Friday, June 22, 2007

A Question of Checks and Balances

An oversight agency created in an executive order by President Clinton and subsequently modified by President Bush has complained of a lack of cooperation from Vice President Dick Cheney's office. According to William Leonard, director of The National Archives' Information Security Oversight Office, the Vice President has argued that his office does not meet the definition of an executive branch agency and is therefore exempt from oversight. Furthermore, Leonard claims that the Vice President has recommended the dissolution of the agency under an executive order modification. (CNN: Congressman: Cheney challenges classified oversight.)

The Vice President's claim is tenuous at best, and appears to be based on the following clause in Article II, Section 1 of the Constitution which reads, "The executive Power shall be vested in a President of the United States." The original text, and the original view of the framers of the Constitution, did indeed envision a single chief executive. Since then, however, amendments to the Constitution have joined the office of the Vice President and office of the President, given specific executive powers to the Vice President during periods of presidential incapacitation. To argue that the office of the Vice President is not an executive branch agency is no longer a viable argument thanks to both the 20th and 25th amendments of the Constitution.

The framers of the Constitution envisioned three co-equal branches of government. Specific duties were assigned to each, but when you look at the specific powers granted to each branch, it is clear that the founding fathers were placing their faith in the Congress, and specifically in the Senate. It is to the Senate that the power of advice and consent has been granted, and it is clear that the framers of the Constitution intended the Senate to provide oversight with regards to the office of the President. While the executive branch was given veto authority over Congress, it is Congress that has the final word with the ability to override a veto. The founding fathers were very careful not to create an executive branch that had too much authority, or that had the ability to override acts of Congress.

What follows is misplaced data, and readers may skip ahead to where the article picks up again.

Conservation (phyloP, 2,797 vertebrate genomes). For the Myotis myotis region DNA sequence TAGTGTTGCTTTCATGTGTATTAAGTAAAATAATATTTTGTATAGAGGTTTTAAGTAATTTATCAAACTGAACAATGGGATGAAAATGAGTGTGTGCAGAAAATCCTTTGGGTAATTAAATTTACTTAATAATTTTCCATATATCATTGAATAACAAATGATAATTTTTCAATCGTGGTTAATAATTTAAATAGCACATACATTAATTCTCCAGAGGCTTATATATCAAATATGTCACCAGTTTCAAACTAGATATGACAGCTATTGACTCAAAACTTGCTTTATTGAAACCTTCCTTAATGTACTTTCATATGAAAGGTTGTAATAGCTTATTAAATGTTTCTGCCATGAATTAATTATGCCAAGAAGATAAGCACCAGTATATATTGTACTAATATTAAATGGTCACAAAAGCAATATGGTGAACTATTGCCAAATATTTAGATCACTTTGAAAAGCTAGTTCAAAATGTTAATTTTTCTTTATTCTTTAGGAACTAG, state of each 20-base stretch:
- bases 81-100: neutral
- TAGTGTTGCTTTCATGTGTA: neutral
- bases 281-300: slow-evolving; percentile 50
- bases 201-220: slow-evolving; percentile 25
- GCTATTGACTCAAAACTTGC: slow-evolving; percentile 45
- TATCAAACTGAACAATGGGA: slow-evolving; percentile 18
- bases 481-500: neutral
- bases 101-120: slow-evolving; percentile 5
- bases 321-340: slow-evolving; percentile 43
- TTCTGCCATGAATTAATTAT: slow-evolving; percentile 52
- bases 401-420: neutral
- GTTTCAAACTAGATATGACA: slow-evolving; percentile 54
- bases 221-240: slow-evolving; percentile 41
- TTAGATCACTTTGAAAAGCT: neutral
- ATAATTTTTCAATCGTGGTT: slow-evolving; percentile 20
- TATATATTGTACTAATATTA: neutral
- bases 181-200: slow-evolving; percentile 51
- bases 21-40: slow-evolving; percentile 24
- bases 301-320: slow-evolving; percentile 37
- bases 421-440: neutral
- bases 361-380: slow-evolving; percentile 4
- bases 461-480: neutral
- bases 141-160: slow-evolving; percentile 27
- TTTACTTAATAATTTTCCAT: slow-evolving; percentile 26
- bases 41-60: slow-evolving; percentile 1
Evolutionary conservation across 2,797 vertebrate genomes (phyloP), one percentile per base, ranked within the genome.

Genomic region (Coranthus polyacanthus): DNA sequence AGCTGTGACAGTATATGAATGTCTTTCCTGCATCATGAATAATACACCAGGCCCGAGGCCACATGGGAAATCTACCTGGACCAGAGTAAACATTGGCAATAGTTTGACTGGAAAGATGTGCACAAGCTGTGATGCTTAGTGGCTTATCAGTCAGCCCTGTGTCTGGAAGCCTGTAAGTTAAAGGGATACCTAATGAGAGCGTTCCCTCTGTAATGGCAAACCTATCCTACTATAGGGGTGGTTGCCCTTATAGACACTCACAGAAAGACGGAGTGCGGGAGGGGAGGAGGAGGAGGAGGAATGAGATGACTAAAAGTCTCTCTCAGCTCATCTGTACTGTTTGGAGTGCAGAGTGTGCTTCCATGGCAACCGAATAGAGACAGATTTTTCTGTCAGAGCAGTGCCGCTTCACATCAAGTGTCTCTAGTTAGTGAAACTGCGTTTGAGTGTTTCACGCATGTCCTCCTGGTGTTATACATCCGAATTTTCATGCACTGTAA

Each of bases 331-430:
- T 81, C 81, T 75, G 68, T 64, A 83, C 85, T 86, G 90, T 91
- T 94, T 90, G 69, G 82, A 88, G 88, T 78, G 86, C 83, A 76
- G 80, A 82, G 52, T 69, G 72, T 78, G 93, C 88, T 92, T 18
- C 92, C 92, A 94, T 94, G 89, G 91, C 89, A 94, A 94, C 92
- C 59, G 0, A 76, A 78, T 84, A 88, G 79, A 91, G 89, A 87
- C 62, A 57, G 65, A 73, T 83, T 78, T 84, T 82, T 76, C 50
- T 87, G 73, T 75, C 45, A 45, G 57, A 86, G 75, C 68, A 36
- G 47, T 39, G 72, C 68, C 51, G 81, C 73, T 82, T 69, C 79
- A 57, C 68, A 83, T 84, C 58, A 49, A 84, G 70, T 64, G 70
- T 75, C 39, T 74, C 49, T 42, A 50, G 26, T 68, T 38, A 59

What the founders envisioned was a system of checks and balances that would prevent any one branch of government from assuming absolute power. For any branch of government to assume that they are exempt from oversight authority is simply unconstitutional. Oversight of the executive branch by the legislative is at the very heart of our system of government. What is troubling is that the Supreme Court has not upheld this system of checks and balances. In 2001, a challenge issued by the Vice President in his refusal to adhere to congressional requests for lists of energy executives was upheld by the courts. The Supreme Court refused to overturn that decision, thus granting undue authority to the executive branch.

It all comes down to a question of checks and balances. The bottom line is that no one branch of government is supreme. In all cases, two branches of government are required to take action. In the case of the executive branch, oversight on the part of Congress is essential. No agency or office is exempt from that oversight. There can be no exemption from the system of checks and balances that comprise the foundation of our government.

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